5 players with NHL draft aspirations
Raphael Lavoie the top-ranked player in CHL's big tournament
The majority of draft-eligible skaters in the Canadian Hockey League have run out of time to showcase their skills ahead of this summer's NHL draft with playoffs finished and three league champions crowned.
The lucky few playing in the Memorial Cup have a chance to potentially alter their draft stock, either by gaining the attention or changing the mind of a scout in watching the four-team national major junior championship.
This year's event isn't deep in high-end prospects and no one is bumping American Jack Hughes or Finland's Kaapo Kakko from the top of the rankings. But there are two possible mid to late round first-round picks available and a handful of others that could hear their name when the NHL draft goes in Vancouver June 21-22.
Here are the top five draft-eligible skaters at the 2019 Memorial Cup according to NHL Central Scouting:
Raphael Lavoie (Forward, Halifax Mooseheads)
Lavoie, 18, slid seven spots from No. 13 at the midterm rankings to No. 20 before the post-season began, but might have played his way back up the chart with his run of scoring to get his Mooseheads to the QMJHL final. Lavoie scored 17 times in his first 16 playoff games before ending the post-season first in goals (20) and second in points (32). His Sept. 25 birthday had him miss last year's draft by just days of eligibility, allowing him one more season of junior before an NHL team decides where to take him in the first round. He was awarded the Mike Bossy Trophy, given to the QMJHL's "best professional prospect."
Brett Leason (Forward, Prince Albert Raiders)
Leason, who turned 20 three weeks ago, went unnoticed at two prior drafts and wasn't in the top-200 draft-eligible skaters before having a breakout season with the Raiders as a 19-year-old. He had a league-best 28 goals and 64 points on a 30-game point streak — longest this season in the CHL — to start the campaign that led to an invite and eventual spot on Canada's world junior team. He returned from world juniors and cooled off down the stretch, leading to his ranking dropping from No. 17 to No. 25, but has done enough for an NHL organization to think about taking him in the first round after finishing the post-season as his team's point leader.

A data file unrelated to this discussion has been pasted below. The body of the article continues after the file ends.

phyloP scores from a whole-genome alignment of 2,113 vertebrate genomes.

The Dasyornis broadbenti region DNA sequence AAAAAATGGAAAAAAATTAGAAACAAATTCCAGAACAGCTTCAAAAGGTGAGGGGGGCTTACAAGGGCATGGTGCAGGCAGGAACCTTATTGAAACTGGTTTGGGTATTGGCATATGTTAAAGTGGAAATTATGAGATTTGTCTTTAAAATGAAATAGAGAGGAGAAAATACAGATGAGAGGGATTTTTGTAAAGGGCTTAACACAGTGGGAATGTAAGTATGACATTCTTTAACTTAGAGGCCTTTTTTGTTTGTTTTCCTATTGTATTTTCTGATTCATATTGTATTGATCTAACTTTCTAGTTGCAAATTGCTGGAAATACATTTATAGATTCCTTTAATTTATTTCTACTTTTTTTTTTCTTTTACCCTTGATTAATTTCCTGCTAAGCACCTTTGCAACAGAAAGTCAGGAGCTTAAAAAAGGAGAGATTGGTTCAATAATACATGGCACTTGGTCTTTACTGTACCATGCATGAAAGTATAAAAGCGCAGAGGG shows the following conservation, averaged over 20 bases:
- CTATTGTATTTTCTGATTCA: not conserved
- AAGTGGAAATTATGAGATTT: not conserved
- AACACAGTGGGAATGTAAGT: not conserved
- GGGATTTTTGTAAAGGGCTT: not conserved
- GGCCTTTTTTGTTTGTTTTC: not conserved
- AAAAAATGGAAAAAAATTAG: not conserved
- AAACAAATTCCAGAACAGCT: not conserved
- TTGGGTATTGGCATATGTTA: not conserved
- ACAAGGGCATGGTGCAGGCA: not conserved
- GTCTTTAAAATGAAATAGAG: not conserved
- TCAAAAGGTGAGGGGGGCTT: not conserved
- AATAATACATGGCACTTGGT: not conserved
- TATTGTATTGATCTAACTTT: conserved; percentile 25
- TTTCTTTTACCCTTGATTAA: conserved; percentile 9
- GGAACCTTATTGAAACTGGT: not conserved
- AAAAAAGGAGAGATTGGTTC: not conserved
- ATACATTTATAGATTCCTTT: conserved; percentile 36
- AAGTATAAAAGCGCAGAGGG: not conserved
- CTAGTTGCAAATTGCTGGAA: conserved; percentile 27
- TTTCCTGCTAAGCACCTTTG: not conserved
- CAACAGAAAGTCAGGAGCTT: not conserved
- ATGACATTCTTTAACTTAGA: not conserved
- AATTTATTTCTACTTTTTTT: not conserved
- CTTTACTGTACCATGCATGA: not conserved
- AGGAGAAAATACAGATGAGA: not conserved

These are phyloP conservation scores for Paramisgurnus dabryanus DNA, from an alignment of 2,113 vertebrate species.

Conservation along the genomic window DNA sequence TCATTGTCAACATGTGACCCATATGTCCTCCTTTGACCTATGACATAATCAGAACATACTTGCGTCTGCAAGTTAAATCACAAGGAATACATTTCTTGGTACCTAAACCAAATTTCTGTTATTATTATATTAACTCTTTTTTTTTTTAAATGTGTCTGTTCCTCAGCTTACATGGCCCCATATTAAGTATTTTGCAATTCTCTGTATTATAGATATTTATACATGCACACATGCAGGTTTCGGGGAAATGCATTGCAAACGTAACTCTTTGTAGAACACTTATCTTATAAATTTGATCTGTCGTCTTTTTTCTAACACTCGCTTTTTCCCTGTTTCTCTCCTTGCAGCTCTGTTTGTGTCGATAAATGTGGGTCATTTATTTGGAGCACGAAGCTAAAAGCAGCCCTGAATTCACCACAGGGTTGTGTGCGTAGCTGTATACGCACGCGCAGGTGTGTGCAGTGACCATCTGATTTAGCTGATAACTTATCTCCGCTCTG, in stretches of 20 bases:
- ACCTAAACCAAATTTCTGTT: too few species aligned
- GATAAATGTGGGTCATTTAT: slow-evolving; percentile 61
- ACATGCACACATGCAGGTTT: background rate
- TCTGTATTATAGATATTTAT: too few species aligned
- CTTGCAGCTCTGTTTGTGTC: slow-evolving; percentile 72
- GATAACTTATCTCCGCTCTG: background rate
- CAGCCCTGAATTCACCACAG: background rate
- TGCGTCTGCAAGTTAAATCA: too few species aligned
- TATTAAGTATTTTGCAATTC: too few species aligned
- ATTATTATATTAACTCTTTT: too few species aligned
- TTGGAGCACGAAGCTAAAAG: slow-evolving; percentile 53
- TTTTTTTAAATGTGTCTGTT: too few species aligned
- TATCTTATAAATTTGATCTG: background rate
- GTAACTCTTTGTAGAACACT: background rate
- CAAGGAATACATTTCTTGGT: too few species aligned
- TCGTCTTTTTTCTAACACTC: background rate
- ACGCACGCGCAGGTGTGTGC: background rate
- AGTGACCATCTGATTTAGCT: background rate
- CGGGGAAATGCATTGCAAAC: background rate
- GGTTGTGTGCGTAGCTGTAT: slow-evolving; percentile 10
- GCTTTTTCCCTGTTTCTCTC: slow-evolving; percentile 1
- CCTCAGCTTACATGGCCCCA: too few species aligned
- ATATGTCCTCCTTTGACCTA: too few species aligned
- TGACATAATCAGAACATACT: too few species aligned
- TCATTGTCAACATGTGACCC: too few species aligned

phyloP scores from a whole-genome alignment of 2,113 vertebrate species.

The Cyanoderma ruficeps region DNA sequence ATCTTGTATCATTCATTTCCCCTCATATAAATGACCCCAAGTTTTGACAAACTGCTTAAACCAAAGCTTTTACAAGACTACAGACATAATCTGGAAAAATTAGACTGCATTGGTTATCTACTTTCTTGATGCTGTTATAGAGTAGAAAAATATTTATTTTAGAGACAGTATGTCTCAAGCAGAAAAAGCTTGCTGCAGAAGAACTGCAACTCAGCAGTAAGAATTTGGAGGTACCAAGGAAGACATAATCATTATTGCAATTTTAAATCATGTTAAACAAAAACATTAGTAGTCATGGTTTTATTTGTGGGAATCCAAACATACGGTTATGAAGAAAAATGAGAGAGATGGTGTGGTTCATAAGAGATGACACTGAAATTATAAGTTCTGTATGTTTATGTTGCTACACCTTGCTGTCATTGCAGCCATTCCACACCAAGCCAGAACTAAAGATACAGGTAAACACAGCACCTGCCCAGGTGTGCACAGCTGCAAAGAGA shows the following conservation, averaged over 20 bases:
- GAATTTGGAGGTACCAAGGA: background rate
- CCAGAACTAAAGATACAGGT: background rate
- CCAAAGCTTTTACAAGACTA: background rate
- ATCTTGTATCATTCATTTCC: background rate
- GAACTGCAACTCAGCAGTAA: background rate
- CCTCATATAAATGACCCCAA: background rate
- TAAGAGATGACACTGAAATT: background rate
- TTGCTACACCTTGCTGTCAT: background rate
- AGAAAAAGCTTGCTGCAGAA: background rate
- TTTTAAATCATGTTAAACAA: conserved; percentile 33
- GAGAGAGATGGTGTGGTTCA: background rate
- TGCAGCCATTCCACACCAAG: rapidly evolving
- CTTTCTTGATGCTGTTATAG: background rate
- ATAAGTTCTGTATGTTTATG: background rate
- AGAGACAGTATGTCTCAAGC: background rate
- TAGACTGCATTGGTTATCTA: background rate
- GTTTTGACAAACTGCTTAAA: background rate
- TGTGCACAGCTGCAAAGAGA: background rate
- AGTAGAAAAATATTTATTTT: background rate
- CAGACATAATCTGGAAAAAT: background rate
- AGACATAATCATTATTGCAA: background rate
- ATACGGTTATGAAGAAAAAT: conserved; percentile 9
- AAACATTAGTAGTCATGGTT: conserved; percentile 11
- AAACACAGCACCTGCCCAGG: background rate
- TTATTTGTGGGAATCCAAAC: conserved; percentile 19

Alex Beaucage (Forward, Rouyn-Noranda Huskies)
Beaucage, 17, finished second in the QMJHL this season in goals (39) and third in points (79) amongst draft-eligible skaters, and followed that up with a point-per game pace in the playoffs en route to helping the Huskies to their second league title in four years. His name hasn't been brought up much leading into the draft with him ranked to potentially go in the third round, but moving up the order wouldn't be a surprise with his ability to score or set up a teammate. His father Marc Beaucage, who played briefly in the American Hockey League, also suited up at a Memorial Cup with the Laval Titan in 1992 and '93, but was never drafted.
Keegan Stevenson (Forward, Guelph Storm)
Stevenson, 18, made one of the biggest jumps from mid- to end-of-season rankings by leaping 53 spots from No. 148 to No. 95 despite not putting up the same production as other players in his draft class. After a group of trades in January pushed him down the depth chart, he suffered a shoulder injury in February that he originally believed would end his season. He wound up missing the last nine games of the regular season before returning for a playoff run to the OHL title. He's the son of Jeremy Stevenson, who has over 200 games of NHL experience.
Pavel Gogolev (Forward, Guelph Storm)
Gogolev, 19, went undrafted in 2018 despite scoring 30 goals in 66 games with the Peterborough Petes and didn't start this year too high in the rankings, barely cracking the top 200 (197) before shooting up to No. 140. The Detroit Red Wings gave him an invite to rookie camp in September but that was as far as it went, with no contract. He was acquired by Guelph in a December trade and started strong with nine points in eight outings before breaking his ankle in January and missing two months of action. When he returned in March, the Storm lineup was very different than he remembered because of major trades.